3 lessons the NFL could learn about crisis communications

The National Football League has a serious brand problem. The perception of the league has been tarnished by a number of bad moves and it’s getting worse as the days go by.

Since even before the 2012 season began the NFL front office has been making decisions that have been affecting its perception – conflict over benefits for former players, a 132-day lockout of the players, and now locking out the referees.

The latest hit to NFL brand was the final play during Monday Night Football Sept. 24 between the Seattle Seahawks and the Green Bay Packers. A clear interception of a Hail Mary pass should have ended the game in favor of the Packers but replacement referees claim a simultaneous catch and awarded a touchdown to the Seahawks, and the victory.

The reactions were swift and angry from fans, players, and the media. Read more of this post

Message to the front office: Integrate the new with the old

There are still businesses and managements out there that don’t see the value of social media in their strategic plans. And no matter what statistic, value proposition to the consumer, or competitive edge you site, your CEO will not even open the door a sliver to see what’s on the other side.

It’s a frustrating prospect to see your competitors keeping up with technology and relevant communications avenues while your business or management continues to use the tactics they have always done before, and fall behind.

The fact is social media is here, and is here to stay. It is not a passing fad. Read more of this post

Diversification: It’s not just for your portfolio

Operating your communications program in silos is a bad idea. But the death spawn of this shortsightedness is putting all your eggs in one basket; operate in a vacuum; living in a bubble – whatever you want to call it.

I know it seems crazy (who would do something like this?), but it does happen. When it does, it creates a business environment that is doomed to failure.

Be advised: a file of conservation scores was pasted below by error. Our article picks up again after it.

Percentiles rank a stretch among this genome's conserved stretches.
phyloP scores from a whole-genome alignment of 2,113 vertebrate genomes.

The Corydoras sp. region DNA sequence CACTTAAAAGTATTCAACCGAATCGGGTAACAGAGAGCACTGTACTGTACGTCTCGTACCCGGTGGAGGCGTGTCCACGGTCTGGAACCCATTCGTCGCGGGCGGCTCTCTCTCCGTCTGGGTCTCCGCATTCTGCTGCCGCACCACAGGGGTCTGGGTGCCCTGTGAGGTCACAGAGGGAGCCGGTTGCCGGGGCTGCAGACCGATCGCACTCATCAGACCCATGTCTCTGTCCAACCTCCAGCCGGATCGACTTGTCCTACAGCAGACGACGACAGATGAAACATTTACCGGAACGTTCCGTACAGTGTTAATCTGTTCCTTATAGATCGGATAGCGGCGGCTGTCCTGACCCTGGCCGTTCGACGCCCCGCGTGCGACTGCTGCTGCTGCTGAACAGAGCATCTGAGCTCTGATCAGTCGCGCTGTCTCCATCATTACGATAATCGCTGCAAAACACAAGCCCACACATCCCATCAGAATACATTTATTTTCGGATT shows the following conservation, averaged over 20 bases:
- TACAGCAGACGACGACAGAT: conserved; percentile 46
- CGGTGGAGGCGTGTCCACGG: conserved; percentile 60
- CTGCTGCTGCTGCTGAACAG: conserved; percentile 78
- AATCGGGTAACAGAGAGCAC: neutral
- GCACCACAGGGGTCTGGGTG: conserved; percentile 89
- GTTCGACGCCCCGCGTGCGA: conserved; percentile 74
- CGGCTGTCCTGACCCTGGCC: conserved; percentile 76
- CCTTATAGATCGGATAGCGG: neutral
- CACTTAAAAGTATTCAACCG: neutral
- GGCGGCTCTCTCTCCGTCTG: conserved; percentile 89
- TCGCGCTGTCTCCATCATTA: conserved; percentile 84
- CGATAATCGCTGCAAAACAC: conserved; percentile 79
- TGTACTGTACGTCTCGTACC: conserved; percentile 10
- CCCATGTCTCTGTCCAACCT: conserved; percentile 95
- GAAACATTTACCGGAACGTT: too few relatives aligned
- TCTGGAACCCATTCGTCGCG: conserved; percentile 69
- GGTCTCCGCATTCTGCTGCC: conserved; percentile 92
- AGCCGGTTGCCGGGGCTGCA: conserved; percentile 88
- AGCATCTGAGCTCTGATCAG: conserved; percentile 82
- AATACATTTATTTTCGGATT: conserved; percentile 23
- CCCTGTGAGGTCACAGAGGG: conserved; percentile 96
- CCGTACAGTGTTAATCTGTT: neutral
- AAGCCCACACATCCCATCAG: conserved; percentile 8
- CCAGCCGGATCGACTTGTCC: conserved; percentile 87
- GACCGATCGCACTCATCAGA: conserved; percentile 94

If there’s only one way for people to interact with your business, you are really asking a lot from a potential customer to find out about your products and services. It’s like using one finger to pick up a spoon. It may be possible, but why put yourself through all that extra effort when you have four more that can make the job so much quicker, easier, and effective? So make it easy for people to find you where they are looking. If you’re not, you can bet on it that a competitor is and that customer is likely going to find them first. Read more of this post

3 techniques to better public relations

There is something wonderful we can learn from the folks at the National Center for Family Literacy and its educational website Wonderopolis. I’m not talking specifically about the daily wonders posted (even though those are great too) but the effective ways they communicate with the people who visit.

Take a look at any of the posts produced at Wonderopolis and you’ll see well thought out wonders presented and several comments from readers who share their personal experiences or thank the Wonderopolis team for piquing their interest and increasing their knowledge.

And after reading several posts, and the comments left, there is a great lesson Wonderopolis can teach businesses and PR pros – the right way to handle public relations, and how to be social. Read more of this post

Ohio water park angers breastfeeding moms, lets them take over its Facebook page

Silence is golden … at the movies. In social media it’s like shooting your business in the foot.

Over the weekend, a Columbus, Ohio news station ran a story of a woman told to stop breastfeeding her child while at a local indoor water park. The story made it over to Facebook and soon the very vocal breastfeeding community went in droves to the Fort Rapids Indoor Waterpark Resort page to tell them their displeasure with the business’ decision.

First, the water park ignored the news’ request for comment, then it ignored its Facebook page for 49 hours letting hundreds of negative comments and exclamations of lost business pour in with zero response. Read more of this post

Public relations definition has a PR problem

If you had an elevator ride to explain your profession or industry to a stranger, how would you tell it?

Would you tell the most interesting / exciting / engaging parts of what you do, or would you give your elevator passenger a robotic, jargon-filled rendition that is likely to confuse and make eyes glaze over?

For us communications professionals who work with the media, formulating succinct and interesting sound bites is a regular part of the job we do for our clients/organizations. And this is a valuable skill to have when speaking with any other person who you want to educate and keep interested in your organization or what your role is at that organization.

So when I read the three proposed definitions the Public Relations Society of America wants its members to choose from, I was confused. Read more of this post

Follow

Get every new post delivered to your Inbox.